The Brighton and Sussex Medical School debate, titled Facing Cancer, will examine the challenging subject from multiple perspectives.The author is set to appear on the panel of the Brighton and Sussex Medical School’s annual debate Facing Cancer on Sunday 24 May 2014. Given the very word ‘cancer’ elicits a strong emotional response and the fact that rates are increasing with half of us expected to develop some form of the disease during our lifetime, the engaging debate will examine the difficult topic from multiple perspectives including the medical, the ethical, the research and, most importantly, the personal.
Fellow panelist, academic surgical oncologist and Dean of Brighton and Sussex Medical School (BSMS) Professor Malcolm Reed said,
‘With cancer affecting most of us, either directly or through a close family member, we wanted to take our debate wider than the purely medical. By tackling this emotive subject through a more holistic approach, and with an engaging and diverse panel, we believe Facing cancer will really hit home with our audience, many of whom will know the illness only too well.’
For more information, on the Brighton and Sussex Medical School debate Facing Cancer, click here.
Eclectic beats and kaleidoscopic visuals: Get ready for a journey through sound and space with Squarepusher
Legendary electronic producer Squarepusher joins us at Brighton Festival with new album, Damogen Furies. With a career spanning 20 years, and 14 albums under his belt, he remains at the forefront of the electronic scene - constantly pushing the boundaries with his unique sound and approach to performance. Damogen Furies was created using instruments, hardware and software of his own invention, enabling him to record each track live and in one take, and capture the energy and freedom of his live show.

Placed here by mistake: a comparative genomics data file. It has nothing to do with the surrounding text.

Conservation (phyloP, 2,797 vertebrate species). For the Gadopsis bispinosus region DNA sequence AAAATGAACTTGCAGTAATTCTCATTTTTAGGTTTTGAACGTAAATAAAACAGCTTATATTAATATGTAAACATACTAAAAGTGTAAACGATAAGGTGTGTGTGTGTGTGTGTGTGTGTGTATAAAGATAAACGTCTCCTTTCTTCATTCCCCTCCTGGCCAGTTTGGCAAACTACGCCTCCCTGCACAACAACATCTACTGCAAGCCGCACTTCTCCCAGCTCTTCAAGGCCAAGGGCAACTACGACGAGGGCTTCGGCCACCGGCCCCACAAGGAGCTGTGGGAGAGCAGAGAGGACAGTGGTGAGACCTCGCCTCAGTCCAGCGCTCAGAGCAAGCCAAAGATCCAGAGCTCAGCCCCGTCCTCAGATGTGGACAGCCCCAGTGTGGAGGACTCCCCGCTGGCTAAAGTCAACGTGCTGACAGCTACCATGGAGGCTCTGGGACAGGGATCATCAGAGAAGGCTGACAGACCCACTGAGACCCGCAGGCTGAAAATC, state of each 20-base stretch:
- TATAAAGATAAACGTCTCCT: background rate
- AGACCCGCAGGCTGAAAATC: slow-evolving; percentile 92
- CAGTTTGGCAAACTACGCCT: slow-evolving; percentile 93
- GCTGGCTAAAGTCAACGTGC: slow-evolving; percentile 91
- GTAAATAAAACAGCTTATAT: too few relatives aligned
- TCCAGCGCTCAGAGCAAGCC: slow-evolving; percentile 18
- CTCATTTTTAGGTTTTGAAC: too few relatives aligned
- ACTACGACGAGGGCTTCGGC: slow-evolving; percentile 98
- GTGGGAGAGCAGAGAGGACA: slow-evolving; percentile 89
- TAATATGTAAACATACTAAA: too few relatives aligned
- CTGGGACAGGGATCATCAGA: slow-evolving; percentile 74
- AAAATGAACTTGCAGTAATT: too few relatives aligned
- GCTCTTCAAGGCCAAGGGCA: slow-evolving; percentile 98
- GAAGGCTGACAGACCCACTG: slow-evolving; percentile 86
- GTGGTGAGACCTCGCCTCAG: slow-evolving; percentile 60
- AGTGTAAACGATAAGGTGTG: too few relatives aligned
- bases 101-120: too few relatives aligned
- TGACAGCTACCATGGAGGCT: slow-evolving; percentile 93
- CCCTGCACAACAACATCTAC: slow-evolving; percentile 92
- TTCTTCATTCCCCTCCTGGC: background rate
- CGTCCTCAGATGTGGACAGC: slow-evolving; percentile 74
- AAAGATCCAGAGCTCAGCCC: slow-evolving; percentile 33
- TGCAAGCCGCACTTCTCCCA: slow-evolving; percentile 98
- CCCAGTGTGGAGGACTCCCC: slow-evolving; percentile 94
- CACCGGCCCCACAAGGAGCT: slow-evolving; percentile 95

His unique approach has been met with glowing critical acclaim: with the NME praising his “dark, musical imagination” which keeps him way ahead of the game, and Louder than War giving the album 9/10, “his unique and pioneering electronic sound meets his boundary-warping drum n’ bass. In short, it’s a stonking good listen”.
His live show promises a sonic explosion, bringing together his diverse influences of acid-house, jazz and electronica, with mesmerising visuals in a high-octane show to bombard the senses. For Squarepusher, the visual elements of his show are as important as the sound, he has “hijacked the world of imagery” to forge a deeper sonic connection with his audience. This recent live session, gives you a taste of what’s to come at his live show in May: a burst of limit-pushing, bass-thumping energy which promises to take you on a “2001-esque trip to the edge of the universe...Goodbye Earth!”
Want to go on a journey with this symphonic sorcerer? Tickets are available for his hotly anticipated Brighton Festival show at Brighton Dome on the 8th May.
Feathered Facts: 15 more things you never knew about swifts and starlings…
This year’s Brighton Festival draws heavily from the themes of art and nature, particularly from our winged friends. The RSPB have kindly supplied us with some fascinating facts about starlings and swifts - the inspiration for this year’s Festival imagery. Keep reading and discover 15 more things you never knew about swifts and starlings…
- Between 1995 and 2011, we lost about a third of all the Swifts breeding in the United Kingdom.
- Swifts - the parent birds eat most of their chicks' droppings (possibly to recycle the mineral content); there are no great piles of droppings beneath swift nests.
- An adult Common Swift can eat as many as 40,000 flying insects each day.
- Swifts have four toes, arranged in twos, each pair pointing sideways rather than forwards, a bit like a chameleon or a koala.